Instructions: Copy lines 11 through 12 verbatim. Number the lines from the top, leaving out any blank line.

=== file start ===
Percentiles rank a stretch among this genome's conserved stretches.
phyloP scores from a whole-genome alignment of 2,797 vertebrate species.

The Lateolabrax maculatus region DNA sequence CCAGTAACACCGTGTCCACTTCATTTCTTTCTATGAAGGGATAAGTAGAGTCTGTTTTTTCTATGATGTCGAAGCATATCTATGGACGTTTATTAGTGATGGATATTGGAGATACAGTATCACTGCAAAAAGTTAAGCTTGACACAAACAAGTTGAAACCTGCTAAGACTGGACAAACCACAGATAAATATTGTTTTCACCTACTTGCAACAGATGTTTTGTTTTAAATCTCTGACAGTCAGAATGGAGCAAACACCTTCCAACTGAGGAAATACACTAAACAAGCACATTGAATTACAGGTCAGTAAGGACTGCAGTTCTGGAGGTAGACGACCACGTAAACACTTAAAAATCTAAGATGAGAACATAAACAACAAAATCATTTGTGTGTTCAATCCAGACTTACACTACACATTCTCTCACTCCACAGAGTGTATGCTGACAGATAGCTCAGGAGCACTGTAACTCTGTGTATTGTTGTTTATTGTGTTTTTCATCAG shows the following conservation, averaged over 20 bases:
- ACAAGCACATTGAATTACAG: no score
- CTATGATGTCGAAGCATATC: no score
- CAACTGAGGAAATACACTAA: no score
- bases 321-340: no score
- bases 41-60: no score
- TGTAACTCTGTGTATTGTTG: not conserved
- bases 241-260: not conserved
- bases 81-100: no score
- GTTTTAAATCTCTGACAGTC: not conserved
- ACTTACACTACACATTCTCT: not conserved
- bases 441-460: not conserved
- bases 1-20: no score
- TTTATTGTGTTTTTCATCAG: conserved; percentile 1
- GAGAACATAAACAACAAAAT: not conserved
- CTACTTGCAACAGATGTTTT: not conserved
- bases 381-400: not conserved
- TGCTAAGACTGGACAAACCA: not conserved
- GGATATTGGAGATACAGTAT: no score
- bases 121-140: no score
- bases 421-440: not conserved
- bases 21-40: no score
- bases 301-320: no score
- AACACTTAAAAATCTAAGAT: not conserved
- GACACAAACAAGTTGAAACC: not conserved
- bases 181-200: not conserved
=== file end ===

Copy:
- bases 81-100: no score
- GTTTTAAATCTCTGACAGTC: not conserved